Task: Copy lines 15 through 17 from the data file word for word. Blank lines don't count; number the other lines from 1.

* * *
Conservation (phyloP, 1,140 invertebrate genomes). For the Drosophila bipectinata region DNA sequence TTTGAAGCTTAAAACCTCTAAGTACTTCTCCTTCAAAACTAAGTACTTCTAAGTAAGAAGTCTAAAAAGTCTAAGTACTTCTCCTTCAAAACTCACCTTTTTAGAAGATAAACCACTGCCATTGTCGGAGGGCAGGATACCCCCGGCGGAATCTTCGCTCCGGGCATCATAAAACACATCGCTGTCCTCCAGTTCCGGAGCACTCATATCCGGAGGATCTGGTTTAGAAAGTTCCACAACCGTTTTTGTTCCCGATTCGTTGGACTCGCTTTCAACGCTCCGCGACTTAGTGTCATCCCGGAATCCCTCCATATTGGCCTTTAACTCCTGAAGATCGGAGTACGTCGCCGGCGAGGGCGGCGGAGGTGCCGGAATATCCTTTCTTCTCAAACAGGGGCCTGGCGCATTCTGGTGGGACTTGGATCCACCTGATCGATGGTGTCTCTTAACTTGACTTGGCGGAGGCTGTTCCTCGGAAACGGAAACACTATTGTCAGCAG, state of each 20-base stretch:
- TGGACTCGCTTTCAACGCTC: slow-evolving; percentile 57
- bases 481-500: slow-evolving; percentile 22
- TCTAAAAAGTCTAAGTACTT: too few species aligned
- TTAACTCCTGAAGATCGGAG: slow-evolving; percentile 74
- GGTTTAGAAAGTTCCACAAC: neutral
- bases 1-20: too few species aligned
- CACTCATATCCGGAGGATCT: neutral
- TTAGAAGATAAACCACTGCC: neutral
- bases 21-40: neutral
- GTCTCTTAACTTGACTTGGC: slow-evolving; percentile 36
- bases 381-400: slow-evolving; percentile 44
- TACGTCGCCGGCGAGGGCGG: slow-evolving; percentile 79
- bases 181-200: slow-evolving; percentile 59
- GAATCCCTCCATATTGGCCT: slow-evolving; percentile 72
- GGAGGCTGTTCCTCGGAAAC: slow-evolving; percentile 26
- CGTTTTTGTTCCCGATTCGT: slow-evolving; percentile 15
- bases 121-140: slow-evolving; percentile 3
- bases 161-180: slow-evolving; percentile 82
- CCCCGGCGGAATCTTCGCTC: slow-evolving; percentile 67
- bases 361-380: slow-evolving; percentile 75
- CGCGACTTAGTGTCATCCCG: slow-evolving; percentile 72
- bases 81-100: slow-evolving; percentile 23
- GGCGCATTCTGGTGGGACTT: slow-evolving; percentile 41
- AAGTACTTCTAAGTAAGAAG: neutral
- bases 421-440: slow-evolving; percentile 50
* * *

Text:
- GAATCCCTCCATATTGGCCT: slow-evolving; percentile 72
- GGAGGCTGTTCCTCGGAAAC: slow-evolving; percentile 26
- CGTTTTTGTTCCCGATTCGT: slow-evolving; percentile 15